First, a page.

Molly (Allegra Acosta), a teenager who lost her parents as a young child, has been living with friends of the family ever since. But when her adoptive family decides she needs to go live with another relative, Molly isn’t told why, nor does she have any say in the change. Her adoptive parents upend her life, and she’s just supposed to do what she’s told. All three characters are disempowered by the fact of their age, and therefore vulnerable to adults’ abuse or neglect.

The cosmic conflicts of superhero stories are often too outsized to take seriously. But in Runaways, the power imbalances between adults and children are believable. Victor uses a giant, machinated glove to knock his son around and almost kill him; that’s barely even a metaphor for the violence of child abuse. Another parent, Tina (Brittany Ishibashi) uses her technical genius and a kind of magic staff to monitor her children and restrict their movements. That’s fantasy—but in reality, parents really do have broad, sometimes terrifying, abilities to control what their children are allowed to do and where they are permitted to go.

If Runaways was just about the oppression of children, it would be unbearably bleak. Luckily, it’s also about children discovering their power. The parents in Runaways lie to their kids, deceive them, abuse them, manipulate them, and even set out to deliberately harm them. But the children, it turns out, aren’t as weak as the adults think they are. Molly discovers that she has super-strength; Gert realizes that she has a rapport with a genetically modified dinosaur that loves her and follows her orders like a pet. Nico (Lyrica Okano), Tina’s daughter, finds out she can use her mother’s magic staff herself. Karolina discovers that she can glow and fly and shoot bursts of light.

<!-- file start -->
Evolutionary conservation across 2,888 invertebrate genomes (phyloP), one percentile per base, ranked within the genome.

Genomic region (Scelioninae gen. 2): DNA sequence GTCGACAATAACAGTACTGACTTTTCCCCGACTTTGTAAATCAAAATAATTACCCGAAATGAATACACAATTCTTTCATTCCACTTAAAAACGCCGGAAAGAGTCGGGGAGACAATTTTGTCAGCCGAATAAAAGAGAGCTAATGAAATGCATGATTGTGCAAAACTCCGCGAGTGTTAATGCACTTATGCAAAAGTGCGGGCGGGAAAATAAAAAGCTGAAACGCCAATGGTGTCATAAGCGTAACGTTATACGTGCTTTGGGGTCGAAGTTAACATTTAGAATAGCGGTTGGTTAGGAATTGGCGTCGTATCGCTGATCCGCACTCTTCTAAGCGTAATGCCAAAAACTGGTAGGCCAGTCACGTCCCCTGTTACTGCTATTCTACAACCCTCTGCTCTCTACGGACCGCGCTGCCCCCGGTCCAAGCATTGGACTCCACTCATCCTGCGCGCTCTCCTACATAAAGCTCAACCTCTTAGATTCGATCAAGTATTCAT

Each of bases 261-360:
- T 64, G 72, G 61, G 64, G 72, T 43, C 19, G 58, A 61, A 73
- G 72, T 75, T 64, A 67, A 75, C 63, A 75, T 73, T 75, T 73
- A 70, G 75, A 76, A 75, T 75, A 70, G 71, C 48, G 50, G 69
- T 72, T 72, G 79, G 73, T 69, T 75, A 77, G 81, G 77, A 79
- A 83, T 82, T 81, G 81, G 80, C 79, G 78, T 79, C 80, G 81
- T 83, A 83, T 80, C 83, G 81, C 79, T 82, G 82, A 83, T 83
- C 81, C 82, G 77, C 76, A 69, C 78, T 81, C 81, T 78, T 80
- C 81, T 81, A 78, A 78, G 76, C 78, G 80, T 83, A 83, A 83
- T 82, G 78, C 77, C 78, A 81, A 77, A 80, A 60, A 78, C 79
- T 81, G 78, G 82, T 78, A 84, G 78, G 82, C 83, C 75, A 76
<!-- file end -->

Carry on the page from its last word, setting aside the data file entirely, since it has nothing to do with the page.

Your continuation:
The superpowers are fun, obviously—especially the dinosaur. But the kids are really formidable not because they can fly or build super-gloves, but because they have a strong sense of right and wrong, which is rooted in their solidarity with one and other and with everyone who is oppressed. Our heroes’ parents are killing other children, and in part because of their own experiences of violence and injustice, the kids refuse to let that stand. “You’re not a good person,” Alex (Rhenzy Feliz) tells his father in a confrontation. Children in Runaways are often more moral than the adults around them. They aren’t too young to take responsibility; they’re just the right age.

That’s a lesson worth remembering in our everyday lives. “We tend to assume that children are not rational, not able to participate in public debate, not ready to have a voice,” Wall told me. “There are many children who are very interested in politics and public affairs, and they just don’t have much of an avenue for expressing themselves. I think they’re generally capable of a lot more than we tend to assume.”

Today, politicians in Washington are working to cut public school budgets and deport teens, and have failed to provide vital funding for children’s health care. Like other marginalized groups, young people in 2018 are under assault. In this context, Runaways—a show about adults literally sucking power out of the corpses of murdered children—is painfully relevant. But the show also holds out hope that when you empower queer and POC youth to fight for justice, anything is possible.